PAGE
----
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Reporting Crimes and Victimization

Almost all crimes become known to the police because citizens, usually victims, report them. In this role as gatekeeper, victims weigh their concerns about injustice, their own security, and the security of the community against the costs of reporting the crime, which may include a belief that the police are unlikely to arrest the offender or return stolen property and the notion that involvement in the criminal justice process is time-consuming and possibly humiliating. Typically, victims are more likely to report more serious crimes. The information and advice that victims solicit and receive from others are, often, also important. Just as in the case of victims, bystanders' decisions to report criminal events are frequently subject to the social influence of others.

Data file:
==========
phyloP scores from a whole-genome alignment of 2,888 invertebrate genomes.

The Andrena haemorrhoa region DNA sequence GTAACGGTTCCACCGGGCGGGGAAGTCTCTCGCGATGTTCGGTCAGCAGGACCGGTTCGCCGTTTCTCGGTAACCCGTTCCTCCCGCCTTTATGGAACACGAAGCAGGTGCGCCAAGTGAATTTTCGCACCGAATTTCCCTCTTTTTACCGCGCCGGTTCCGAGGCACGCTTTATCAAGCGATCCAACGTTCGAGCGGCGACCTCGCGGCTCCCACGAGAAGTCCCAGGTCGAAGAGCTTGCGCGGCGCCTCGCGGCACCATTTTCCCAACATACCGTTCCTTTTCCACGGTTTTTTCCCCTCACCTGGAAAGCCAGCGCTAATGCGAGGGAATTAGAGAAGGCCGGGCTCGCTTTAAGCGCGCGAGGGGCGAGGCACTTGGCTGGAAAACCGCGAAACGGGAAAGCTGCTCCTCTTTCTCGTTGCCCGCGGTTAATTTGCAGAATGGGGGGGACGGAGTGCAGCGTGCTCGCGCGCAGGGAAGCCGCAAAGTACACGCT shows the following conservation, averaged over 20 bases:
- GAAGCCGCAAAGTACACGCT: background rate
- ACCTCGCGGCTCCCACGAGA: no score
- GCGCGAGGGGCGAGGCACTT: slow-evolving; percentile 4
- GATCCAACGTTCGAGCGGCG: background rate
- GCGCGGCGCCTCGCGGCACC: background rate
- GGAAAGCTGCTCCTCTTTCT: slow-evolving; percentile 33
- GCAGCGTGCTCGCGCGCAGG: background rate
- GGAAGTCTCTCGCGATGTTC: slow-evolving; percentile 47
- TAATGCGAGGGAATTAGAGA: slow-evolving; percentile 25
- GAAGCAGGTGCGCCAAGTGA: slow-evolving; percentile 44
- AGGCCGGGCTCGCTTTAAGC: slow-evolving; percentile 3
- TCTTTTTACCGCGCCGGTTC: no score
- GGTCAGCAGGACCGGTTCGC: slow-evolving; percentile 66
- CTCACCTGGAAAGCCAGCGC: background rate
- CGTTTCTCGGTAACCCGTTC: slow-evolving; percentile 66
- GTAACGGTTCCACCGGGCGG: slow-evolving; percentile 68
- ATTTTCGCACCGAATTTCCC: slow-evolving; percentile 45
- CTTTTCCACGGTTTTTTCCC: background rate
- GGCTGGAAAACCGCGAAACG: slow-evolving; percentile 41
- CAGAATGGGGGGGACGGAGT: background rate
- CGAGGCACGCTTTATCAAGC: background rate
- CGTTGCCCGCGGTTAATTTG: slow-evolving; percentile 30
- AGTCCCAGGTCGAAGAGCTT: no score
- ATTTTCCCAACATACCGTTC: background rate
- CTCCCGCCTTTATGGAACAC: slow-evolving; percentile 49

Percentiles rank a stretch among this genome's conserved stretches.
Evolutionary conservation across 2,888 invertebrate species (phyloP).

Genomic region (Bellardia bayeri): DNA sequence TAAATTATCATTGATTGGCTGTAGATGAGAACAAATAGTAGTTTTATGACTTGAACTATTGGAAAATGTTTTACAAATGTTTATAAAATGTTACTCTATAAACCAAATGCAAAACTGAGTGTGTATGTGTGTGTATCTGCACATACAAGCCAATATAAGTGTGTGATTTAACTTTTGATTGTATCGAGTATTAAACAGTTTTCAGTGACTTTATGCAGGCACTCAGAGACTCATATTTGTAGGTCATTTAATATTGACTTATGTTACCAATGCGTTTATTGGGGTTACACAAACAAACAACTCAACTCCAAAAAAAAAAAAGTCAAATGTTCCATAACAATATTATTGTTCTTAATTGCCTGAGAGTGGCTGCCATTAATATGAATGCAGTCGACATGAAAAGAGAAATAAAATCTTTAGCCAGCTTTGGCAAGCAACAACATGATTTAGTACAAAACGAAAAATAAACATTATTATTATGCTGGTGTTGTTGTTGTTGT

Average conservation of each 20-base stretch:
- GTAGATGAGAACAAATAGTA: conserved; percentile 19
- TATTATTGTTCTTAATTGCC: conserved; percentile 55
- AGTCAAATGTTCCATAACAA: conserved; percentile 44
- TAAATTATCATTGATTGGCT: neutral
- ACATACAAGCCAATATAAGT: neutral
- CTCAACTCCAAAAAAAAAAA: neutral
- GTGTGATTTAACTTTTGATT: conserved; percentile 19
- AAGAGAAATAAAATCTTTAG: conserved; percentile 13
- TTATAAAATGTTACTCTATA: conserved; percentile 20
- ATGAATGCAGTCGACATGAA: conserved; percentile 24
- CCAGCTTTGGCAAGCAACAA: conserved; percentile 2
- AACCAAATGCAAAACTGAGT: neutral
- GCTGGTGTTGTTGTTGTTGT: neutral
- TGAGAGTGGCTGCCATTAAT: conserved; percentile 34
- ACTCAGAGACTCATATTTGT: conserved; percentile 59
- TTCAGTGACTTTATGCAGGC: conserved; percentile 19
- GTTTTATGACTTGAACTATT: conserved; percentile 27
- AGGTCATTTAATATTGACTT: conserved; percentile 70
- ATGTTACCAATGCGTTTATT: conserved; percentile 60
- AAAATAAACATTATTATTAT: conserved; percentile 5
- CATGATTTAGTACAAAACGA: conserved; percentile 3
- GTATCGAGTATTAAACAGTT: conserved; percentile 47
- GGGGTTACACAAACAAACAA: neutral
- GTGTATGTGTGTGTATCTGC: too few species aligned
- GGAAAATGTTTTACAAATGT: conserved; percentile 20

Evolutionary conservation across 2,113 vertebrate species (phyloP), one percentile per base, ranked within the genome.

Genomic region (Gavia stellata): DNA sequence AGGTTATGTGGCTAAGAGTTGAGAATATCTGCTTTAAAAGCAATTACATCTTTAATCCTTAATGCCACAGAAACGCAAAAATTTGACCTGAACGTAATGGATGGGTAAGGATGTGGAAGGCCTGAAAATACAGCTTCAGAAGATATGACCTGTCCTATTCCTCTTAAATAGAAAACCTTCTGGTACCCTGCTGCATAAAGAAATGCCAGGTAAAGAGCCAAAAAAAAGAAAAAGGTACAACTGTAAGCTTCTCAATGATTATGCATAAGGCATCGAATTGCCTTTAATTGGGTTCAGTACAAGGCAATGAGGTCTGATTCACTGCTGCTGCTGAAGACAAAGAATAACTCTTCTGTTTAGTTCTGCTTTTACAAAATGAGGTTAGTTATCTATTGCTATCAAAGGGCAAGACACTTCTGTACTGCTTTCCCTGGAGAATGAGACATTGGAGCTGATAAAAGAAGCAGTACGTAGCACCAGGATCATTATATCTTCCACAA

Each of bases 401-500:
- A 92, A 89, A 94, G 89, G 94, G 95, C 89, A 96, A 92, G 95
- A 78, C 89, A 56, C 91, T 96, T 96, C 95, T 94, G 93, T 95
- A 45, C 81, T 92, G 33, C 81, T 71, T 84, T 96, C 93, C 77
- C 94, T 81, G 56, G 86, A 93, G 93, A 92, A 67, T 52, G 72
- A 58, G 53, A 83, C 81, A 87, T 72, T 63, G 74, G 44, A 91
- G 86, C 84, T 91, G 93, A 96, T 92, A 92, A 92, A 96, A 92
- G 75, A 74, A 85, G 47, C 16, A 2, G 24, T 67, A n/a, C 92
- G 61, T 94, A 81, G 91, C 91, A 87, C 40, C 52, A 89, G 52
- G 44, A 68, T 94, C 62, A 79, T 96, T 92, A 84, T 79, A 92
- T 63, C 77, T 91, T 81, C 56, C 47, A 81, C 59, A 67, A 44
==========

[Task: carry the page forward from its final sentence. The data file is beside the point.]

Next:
In the United States, there ...

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